Document Type : Original Article


1 Obstetrics and Gynaecology, Mother and New Born Health Research Centre, Shahid Sadoughi University of Medical Sciences and Health Services, Yazd, Iran

2 MSc Student in Midwifery Counselling, Student Research Committee, Shahid Sadoughi University of Medical Sciences, Yazd, Iran

3 Associated Professor, Biostatistics and Epidemiology Department, School of Public Health, Shahid Sadoughi University of Medical Sciences, Yazd, Iran


BACKGROUND: Pregnancy alone is associated with many anxieties and worries for many women.
Prenatal diagnosis of fetal malformations is one of the most important anxious events for women.
Increasing knowledge empowers the person to identify the important issues and by increasing
understanding, creates a positive attitude in people. Therefore, the aim of this study was to investigate
the effect of education on the level of anxiety of pregnant mothers before invasive screening for fetal
abnormalities (amniocentesis).
MATERIALS AND METHODS : This is a quasi‑experimental study with two parallel designs in three
stages: Pretest (before intervention), posttest (after intervention), and after amniocentesis. This study
was performed on 80 pregnant women candidates for amniocentesis (40 pregnant women in the
control group and 40 pregnant women in the intervention group) referred to the perinatology clinic in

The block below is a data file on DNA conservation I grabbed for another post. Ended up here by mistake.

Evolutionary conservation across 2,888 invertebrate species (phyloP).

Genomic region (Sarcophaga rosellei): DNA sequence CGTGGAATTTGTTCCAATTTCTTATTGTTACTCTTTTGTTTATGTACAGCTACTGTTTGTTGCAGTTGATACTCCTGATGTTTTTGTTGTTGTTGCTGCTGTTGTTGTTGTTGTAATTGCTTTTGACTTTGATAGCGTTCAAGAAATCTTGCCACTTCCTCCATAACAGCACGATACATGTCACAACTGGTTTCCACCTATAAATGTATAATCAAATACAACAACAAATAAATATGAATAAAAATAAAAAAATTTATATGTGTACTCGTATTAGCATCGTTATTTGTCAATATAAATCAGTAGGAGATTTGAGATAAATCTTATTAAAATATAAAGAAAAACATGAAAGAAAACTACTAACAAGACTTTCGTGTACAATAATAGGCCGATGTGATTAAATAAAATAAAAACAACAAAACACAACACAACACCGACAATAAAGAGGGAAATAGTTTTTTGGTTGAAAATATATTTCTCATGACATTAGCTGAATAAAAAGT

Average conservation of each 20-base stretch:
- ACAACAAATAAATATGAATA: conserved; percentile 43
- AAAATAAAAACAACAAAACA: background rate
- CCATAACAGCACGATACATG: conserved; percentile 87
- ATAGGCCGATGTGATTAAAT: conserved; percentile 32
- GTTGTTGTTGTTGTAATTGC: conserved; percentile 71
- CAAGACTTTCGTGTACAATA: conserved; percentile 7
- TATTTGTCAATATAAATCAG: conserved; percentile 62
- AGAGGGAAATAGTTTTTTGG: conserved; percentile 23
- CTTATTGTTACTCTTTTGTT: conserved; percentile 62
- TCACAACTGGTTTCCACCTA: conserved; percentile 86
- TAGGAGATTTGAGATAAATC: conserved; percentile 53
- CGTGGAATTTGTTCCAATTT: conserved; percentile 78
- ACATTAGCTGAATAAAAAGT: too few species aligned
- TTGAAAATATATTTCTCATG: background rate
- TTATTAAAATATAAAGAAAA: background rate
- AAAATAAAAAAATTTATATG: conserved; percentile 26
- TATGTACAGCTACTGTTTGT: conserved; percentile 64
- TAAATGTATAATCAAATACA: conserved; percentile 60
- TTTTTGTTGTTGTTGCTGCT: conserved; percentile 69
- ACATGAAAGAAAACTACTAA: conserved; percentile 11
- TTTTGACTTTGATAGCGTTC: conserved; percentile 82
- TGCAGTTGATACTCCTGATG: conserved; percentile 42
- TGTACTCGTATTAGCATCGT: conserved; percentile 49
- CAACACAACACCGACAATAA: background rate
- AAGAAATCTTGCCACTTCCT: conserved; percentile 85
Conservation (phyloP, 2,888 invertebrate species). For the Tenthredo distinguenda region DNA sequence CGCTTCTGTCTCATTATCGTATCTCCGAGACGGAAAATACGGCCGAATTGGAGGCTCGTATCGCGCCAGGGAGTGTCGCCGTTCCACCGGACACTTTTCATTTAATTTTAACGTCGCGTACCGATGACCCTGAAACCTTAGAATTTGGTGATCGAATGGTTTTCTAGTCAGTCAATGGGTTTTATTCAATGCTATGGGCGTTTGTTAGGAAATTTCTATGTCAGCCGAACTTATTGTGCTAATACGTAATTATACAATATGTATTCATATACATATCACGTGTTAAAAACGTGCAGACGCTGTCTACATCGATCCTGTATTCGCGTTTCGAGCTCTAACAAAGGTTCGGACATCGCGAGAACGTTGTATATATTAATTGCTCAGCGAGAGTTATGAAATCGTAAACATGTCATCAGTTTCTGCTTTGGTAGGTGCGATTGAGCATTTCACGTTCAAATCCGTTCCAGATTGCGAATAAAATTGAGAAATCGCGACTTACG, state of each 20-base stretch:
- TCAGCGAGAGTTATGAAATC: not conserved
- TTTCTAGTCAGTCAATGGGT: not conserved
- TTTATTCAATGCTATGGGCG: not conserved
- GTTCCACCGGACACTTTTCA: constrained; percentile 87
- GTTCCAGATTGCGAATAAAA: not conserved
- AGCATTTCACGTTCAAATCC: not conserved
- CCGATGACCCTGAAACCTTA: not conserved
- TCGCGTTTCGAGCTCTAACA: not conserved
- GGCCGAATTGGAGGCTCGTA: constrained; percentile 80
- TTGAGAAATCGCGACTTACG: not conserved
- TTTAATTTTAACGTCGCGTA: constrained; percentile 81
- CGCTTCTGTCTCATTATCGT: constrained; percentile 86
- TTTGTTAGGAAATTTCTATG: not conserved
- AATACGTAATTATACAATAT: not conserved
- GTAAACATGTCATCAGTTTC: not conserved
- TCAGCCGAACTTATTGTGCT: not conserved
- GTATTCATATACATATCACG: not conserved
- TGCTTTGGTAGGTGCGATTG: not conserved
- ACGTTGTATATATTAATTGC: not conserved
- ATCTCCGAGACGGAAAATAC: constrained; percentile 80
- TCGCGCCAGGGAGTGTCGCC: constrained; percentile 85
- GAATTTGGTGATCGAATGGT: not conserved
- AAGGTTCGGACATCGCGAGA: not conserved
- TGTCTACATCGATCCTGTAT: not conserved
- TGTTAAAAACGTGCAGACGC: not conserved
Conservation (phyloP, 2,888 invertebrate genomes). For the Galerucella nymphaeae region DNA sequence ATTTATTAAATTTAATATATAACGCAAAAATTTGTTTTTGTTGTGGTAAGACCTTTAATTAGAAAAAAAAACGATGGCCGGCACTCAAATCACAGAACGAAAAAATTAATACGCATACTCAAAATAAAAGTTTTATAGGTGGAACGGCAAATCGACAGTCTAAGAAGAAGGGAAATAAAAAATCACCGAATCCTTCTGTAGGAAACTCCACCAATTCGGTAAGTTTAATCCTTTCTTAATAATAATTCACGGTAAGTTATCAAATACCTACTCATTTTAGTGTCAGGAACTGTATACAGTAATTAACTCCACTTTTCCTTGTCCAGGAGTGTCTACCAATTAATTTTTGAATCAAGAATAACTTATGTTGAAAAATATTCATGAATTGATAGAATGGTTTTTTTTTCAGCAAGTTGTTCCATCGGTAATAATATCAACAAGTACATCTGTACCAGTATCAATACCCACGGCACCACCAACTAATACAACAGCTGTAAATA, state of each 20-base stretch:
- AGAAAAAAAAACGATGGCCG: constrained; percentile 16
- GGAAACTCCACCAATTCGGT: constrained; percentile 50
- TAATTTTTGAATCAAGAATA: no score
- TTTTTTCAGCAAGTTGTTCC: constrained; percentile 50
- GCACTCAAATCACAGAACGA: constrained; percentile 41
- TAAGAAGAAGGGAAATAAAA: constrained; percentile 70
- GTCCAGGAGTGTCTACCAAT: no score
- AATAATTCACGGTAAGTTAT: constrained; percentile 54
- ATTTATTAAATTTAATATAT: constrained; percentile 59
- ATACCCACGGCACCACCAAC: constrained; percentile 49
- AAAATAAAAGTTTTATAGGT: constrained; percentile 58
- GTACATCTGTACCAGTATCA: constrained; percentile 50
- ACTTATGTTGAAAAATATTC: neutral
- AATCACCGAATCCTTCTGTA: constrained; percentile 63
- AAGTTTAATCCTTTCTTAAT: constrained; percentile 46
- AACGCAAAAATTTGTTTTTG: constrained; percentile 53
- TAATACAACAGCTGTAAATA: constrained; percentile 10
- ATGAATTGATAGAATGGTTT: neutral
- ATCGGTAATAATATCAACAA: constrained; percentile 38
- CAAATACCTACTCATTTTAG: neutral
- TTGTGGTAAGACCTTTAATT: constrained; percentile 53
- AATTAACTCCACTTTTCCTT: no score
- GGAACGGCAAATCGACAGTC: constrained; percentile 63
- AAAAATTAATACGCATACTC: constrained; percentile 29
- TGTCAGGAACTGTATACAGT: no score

Yazd in 2020. Data collection tools were demographic and midwifery questionnaires and Spiel Berger
anxiety questionnaires. In the experimental group, the intervention was performed as group training
for 90 min immediately before amniocentesis. In the control group, only routine procedures (brief
description by a perinatologist during amniocentesis) were performed. SPSS software version 16
was used to analyze the data.
RESULTS: The mean age of the research units was 67/5 ± 5/33 years. The results of Mann–Whitney
intergroup test showed that the mean scores of overt anxiety before the intervention between the
control and intervention groups were not significant (P < 0.014) but were significant after training and
after amniocenter (P < 0.001). Furthermore, the results of Mann–Whitney group test showed that
the mean scores of overt anxiety in the intervention group before and after training were significant
(P < 0.001). Furthermore, the results of the control group showed significant results (P < 0.001). The
results of the independent t‑test showed that the mean scores of latent anxiety before the intervention
between the control and intervention groups were not significant (P < 0.194) but were significant
after the training (P < 0.57) but The results were not significant after amniocentesis (P < 0.216).
Furthermore, the results of paired t‑test within the group showed that the mean scores of overt
anxiety in the intervention group before and after training was significant (P < 0.001). Furthermore,
the results of the control group showed significant results (P < 0.001).
CONCLUSION: The findings of the present study indicate the positive effect of education on anxiety of
pregnant women candidates for amniocentesis. The results also show the important role of education
on the psychological dimension of high‑risk pregnant women in relation to the consequences of
pregnancy and childbirth. According to the research results, it seems that education affects the
cognitive system and information processing by increasing people’s awareness of the amniocentesis
process and its consequences.


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